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Volume 6, Issue 9, March 2014
PGARCH model.
GJR-GARCH model is proposed by Glosten, Jagannathan and
Runkle in 1993. It allows the conditional variance to respond
differently to the negative and positive innovations. The model
specification is as follows,
Mean Equation
In equation(1), Rt is the Sensex return at time 't' and )log(t2s is the
natural logarithmic value of GARCH; )1(AR is first order
Sum of
indicates persistence of shocks in the
volatility. If its value is less than one, it signifies that shock is not
expected to last for a long period and if its value is closer to one,
then shock is expected for a long period. If it is equal to one, then
shock is going to effect volatility for indefinite future.
Higgins and Bera proposed Power GARCH (PGARCH) model in
1992. Unlike other GARCH models, PGARCH model used
standard deviation instead of the variance. In this model, power
parameter is estimated unlike other models in which it is generally
imposed on the model itself. The specification of the model is as
Mean Equation
Variance Equation
In equation (2)
is squared standard deviation at time t, w is
constant and it implies unconditional volatility( or long run
is squared value of one day lagged error term and
is its coefficient;
bad news i.e.,
In equation(3), Rt is the Sensex return at time 't' and
is the natural logarithmic value of GARCH; )1(AR is first order
Variance Equation
is a dummy variable which gives value '1' for
<0 and value '0' for good news i.e.,
g is the coefficient for the product of
and it tests the
null hypothesis that g = 0 which indicates that the news effect is
symmetric. If g<0 (or negative) it indicates that positive shocks
In equation(4),
standard deviation raised to the power of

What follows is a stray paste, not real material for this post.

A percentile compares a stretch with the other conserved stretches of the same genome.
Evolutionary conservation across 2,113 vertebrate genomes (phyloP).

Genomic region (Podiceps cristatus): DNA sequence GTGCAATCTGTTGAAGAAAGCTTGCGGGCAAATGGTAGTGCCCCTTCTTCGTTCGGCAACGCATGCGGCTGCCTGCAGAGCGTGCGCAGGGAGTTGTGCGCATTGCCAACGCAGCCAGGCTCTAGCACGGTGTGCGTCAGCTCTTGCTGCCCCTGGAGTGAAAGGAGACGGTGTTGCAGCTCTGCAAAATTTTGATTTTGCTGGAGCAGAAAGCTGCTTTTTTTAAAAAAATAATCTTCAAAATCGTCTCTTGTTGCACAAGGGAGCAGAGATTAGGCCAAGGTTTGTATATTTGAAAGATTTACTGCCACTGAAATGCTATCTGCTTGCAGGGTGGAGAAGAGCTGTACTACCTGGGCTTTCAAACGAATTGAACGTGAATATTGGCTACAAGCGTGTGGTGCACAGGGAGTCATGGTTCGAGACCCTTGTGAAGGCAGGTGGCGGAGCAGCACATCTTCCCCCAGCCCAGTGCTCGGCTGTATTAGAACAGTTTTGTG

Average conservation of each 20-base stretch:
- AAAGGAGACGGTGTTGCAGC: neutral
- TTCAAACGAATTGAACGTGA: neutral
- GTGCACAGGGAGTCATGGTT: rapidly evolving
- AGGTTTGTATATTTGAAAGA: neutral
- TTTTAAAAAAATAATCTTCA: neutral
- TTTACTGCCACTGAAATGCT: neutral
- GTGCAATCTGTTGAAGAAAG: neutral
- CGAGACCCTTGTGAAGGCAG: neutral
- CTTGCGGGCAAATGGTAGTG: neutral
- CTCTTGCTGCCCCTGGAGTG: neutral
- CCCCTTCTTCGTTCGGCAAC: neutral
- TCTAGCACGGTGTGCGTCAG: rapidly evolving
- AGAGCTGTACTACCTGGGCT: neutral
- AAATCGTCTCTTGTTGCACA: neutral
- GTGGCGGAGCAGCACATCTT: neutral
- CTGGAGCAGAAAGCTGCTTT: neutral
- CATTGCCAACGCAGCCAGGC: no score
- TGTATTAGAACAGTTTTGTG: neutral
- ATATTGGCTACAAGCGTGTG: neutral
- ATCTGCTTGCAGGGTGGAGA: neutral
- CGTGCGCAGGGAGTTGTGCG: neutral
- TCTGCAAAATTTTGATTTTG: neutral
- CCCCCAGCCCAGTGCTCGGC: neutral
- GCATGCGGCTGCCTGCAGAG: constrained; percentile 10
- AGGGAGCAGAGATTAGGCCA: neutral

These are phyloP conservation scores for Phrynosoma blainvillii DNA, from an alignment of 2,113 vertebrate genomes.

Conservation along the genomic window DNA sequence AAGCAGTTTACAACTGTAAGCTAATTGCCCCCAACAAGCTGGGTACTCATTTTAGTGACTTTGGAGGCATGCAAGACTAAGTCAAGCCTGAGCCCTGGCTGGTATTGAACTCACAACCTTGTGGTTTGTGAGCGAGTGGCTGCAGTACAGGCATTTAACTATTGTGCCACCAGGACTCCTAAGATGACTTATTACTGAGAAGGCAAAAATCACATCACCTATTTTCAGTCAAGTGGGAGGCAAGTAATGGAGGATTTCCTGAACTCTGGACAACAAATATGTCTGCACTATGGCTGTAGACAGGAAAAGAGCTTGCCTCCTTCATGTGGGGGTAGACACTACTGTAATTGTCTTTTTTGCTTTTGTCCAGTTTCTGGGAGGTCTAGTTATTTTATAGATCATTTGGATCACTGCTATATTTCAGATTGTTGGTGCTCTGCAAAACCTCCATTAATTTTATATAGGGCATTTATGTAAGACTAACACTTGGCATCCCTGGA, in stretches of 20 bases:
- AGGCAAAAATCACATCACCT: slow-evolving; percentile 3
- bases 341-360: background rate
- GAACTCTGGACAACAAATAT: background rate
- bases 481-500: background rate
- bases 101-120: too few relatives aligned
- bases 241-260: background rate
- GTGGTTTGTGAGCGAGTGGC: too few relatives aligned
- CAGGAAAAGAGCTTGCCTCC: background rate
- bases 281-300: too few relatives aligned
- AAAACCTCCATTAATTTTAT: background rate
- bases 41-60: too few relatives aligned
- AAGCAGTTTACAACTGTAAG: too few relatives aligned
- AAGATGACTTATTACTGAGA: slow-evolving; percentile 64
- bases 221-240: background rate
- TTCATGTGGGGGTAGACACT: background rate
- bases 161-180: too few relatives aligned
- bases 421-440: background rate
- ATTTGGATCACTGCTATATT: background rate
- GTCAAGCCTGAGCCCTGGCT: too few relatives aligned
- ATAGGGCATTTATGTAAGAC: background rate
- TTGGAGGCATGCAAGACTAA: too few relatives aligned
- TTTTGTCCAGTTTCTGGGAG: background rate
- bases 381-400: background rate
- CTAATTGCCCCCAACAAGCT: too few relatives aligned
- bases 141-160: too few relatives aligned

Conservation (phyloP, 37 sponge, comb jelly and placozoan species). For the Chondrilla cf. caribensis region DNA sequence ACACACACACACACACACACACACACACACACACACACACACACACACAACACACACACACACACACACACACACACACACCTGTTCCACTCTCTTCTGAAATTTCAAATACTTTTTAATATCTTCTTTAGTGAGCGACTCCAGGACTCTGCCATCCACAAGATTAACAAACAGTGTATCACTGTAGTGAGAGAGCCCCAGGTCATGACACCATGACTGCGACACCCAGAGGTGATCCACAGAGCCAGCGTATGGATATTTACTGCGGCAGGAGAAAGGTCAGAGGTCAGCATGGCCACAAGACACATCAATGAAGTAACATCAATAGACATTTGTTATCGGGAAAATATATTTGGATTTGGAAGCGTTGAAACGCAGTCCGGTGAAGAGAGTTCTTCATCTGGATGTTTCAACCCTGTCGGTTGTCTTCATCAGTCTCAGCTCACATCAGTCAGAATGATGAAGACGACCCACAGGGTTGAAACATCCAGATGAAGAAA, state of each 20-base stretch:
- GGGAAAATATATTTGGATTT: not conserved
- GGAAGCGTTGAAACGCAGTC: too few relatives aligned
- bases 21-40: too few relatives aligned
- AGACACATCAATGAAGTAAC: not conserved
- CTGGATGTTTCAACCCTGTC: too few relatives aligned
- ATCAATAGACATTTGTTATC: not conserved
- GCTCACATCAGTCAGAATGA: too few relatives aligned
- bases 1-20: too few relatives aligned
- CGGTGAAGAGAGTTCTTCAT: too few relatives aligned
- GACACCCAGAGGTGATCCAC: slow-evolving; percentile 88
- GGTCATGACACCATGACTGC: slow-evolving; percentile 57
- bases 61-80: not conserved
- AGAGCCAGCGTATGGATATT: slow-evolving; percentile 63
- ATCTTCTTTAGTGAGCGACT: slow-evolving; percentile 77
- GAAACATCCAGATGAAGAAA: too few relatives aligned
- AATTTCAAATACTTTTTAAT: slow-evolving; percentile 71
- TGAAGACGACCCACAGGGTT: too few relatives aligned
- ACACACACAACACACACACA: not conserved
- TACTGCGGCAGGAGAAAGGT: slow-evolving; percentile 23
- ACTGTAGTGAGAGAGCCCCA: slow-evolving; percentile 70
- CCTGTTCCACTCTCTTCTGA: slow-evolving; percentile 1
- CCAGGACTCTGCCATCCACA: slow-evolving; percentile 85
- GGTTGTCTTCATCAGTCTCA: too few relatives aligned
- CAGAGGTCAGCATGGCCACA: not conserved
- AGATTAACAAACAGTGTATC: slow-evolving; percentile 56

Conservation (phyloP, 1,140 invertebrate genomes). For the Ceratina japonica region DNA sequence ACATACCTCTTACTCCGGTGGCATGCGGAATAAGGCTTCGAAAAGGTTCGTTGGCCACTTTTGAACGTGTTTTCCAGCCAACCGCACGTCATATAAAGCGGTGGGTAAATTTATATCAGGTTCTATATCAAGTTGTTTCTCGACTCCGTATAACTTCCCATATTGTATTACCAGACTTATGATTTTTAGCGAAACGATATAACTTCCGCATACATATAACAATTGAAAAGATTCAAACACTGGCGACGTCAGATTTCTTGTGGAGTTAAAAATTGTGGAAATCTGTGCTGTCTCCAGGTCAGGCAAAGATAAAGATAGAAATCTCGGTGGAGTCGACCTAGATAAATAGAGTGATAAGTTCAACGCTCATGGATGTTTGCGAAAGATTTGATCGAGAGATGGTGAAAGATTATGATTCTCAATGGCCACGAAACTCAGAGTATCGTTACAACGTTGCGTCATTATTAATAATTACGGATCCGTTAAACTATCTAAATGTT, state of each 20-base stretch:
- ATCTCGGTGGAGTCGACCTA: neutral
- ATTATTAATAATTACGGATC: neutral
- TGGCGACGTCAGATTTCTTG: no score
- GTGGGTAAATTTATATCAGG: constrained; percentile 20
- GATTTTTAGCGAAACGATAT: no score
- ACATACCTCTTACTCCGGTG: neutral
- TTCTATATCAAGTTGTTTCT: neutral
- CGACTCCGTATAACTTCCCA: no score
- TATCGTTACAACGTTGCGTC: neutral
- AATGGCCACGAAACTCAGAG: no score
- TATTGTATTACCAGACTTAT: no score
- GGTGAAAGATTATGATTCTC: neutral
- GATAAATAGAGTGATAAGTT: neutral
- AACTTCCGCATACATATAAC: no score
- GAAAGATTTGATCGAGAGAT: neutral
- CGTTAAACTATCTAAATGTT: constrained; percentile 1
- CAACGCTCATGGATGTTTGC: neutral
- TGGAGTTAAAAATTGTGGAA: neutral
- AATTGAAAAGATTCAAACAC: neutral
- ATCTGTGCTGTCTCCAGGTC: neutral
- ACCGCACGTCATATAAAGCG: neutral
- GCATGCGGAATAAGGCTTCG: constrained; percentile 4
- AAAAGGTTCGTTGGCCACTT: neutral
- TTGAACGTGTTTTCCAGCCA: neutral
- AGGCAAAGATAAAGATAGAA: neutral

d;w is constant and it implies unconditional volatility;
modulus value of one day lagged error term and
is its
is one day lagged error term raised to the power
of d and 1gis its coefficient; 1-tds is one day lagged standard
tend to produce more volatility in the near future than negative
shocks. If g>0 ( or positive), it points out that negative shocks tend
to produce more volatility in near future than positive shocks.
Results and Discussion
is one day lagged value of squared standard deviation and 1b is its
coefficient which indicates volatility clustering.
Descriptive statistics of Sensex returns and S&P 500 returns
from 1st July, 1997 to 30th September, 2012.
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deviation raised to the power of dand 1b is its coefficient. fis the
coefficient of one day lagged log returns from S&P500.
Pacific Business Review International
Table 1 presents descriptive statistics of Sensex returns and S&P
500 returns during the study period. As shown in the table, mean
return of Sensex is 0.033% with a standard deviation of 1.666%,
whereas the mean return of S&P 500 is 0.0065% with a standard
deviation of 1.3115%. Skewness of the distributions of Sensex
returns and S&P 500 returns are negative which indicates longer
left tail of the distribution showing large number of high values in
the distribution and comparatively higher value of negative
skewness of S&P500 returns indicates that US stock market is